When the manager has picked the new team and made decisions that some employees will not be retained, a higher-level review should be used. Here, the reviewer, either a higher manager or an HR representative, should sit down with the manager and challenge him or her on the decision-making. The goal is to determine how well the decisions can be explained.

If managers are unable to articulate clear straightforward reasons for retaining a newer employee and terminating a more tenured employee at this point, the chances of their being able to adequately respond to these questions in a deposition is minimal. The decisions should also be reviewed to make certain there is no bias, or even the impression of it. For example, if a manager is choosing to retain three young male employees and letting go three older female employees, the support for the change must be rock solid.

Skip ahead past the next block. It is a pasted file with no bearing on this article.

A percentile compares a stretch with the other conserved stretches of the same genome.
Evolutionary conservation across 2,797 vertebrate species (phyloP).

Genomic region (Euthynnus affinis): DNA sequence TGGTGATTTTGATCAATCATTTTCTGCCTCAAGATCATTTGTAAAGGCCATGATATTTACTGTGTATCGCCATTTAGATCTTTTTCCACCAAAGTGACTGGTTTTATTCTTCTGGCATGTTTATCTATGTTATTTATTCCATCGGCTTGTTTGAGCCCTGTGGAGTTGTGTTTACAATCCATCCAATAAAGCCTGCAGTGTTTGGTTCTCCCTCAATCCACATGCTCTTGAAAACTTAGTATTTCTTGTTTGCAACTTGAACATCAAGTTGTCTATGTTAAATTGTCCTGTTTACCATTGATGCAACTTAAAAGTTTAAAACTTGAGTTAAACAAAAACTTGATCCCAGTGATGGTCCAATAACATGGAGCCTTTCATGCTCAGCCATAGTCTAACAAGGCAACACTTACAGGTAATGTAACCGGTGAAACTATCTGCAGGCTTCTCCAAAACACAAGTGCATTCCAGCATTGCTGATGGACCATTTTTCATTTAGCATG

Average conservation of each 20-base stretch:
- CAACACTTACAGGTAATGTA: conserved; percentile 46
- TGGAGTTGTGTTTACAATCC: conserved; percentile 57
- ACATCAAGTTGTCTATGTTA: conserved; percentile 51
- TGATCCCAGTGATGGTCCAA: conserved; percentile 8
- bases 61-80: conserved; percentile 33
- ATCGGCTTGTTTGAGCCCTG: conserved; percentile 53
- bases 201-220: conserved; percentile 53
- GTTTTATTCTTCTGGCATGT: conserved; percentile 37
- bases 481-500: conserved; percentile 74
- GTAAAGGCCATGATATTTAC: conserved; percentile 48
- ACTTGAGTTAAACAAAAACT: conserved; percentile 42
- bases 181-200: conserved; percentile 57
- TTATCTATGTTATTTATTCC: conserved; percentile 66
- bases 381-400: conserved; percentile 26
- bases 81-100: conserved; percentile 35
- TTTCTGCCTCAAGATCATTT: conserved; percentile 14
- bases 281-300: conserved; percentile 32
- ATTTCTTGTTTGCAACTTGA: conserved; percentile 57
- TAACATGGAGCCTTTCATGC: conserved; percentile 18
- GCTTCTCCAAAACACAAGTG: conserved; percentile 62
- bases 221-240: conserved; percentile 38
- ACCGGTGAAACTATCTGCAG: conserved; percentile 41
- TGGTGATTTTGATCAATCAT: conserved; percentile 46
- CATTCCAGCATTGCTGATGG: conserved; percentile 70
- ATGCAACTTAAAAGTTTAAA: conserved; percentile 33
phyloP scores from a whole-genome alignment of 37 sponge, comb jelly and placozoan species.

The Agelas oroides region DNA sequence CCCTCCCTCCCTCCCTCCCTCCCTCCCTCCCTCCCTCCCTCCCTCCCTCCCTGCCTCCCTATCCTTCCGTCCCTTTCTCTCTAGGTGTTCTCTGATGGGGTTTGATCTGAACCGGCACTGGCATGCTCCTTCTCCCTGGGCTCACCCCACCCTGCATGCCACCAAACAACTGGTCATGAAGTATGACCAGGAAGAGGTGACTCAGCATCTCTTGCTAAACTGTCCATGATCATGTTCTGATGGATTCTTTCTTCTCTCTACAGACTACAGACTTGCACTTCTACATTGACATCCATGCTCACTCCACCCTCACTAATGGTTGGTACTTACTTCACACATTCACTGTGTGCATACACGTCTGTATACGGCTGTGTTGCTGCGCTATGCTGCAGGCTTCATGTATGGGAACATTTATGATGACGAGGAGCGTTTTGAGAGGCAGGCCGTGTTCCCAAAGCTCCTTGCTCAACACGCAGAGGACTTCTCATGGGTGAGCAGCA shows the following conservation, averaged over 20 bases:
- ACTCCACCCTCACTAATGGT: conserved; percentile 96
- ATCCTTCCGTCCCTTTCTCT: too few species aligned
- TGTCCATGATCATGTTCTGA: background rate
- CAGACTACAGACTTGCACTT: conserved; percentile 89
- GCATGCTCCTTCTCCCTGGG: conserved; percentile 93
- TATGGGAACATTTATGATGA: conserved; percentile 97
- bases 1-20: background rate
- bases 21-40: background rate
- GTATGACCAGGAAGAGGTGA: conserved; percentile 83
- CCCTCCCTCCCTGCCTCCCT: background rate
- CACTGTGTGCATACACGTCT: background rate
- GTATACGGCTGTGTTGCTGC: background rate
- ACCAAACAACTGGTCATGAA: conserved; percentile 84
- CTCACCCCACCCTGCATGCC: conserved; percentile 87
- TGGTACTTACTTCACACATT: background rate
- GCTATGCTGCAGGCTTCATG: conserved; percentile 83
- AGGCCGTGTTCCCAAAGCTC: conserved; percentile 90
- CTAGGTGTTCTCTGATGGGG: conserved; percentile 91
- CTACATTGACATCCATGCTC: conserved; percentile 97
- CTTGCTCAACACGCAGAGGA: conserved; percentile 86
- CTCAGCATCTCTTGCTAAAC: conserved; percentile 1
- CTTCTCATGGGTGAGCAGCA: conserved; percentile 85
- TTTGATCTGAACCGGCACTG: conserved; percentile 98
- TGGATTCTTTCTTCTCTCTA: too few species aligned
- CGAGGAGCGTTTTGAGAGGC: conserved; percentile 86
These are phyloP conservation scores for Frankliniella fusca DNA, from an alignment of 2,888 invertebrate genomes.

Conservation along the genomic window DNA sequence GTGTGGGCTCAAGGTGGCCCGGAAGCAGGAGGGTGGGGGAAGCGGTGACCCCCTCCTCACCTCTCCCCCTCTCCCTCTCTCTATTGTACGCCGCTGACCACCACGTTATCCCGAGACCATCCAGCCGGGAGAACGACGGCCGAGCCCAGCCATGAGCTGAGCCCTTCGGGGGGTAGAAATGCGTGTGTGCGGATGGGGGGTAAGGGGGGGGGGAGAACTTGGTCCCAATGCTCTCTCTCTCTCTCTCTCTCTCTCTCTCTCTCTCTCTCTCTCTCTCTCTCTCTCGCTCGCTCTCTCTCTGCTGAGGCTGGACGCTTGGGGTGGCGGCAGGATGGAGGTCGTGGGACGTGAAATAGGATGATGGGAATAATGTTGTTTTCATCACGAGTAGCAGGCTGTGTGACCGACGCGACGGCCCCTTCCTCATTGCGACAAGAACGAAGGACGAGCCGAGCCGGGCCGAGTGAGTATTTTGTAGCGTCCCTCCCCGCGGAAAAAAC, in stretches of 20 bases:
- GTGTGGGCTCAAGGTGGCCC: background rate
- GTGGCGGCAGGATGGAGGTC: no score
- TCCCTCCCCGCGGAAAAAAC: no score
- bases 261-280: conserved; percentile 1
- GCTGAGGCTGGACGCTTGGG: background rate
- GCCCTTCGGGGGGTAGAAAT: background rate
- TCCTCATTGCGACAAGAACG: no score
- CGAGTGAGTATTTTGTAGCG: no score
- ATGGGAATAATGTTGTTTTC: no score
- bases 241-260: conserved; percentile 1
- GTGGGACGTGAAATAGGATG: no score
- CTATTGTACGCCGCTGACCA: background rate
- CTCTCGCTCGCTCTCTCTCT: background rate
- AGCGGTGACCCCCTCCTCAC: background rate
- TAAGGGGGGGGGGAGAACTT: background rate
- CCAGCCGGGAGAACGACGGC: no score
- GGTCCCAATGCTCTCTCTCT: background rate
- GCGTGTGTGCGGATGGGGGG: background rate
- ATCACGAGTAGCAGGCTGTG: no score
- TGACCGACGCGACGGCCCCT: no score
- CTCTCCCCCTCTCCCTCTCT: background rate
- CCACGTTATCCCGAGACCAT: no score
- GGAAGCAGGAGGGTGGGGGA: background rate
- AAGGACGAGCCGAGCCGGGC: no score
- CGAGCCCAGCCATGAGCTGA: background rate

Winning The Game

Ultimately, the business with the best employees will deliver the best results. While upgrading by retaining short-term seasonal employees and terminating longer-tenured employees has risks, if carried out correctly, it presents a tremendous opportunity for growth.



 

The views expressed in this document are solely the views of the author and not Martindale-Hubbell. This document is intended for informational purposes only and is not legal advice or a substitute for consultation with a licensed legal professional in a particular case or circumstance.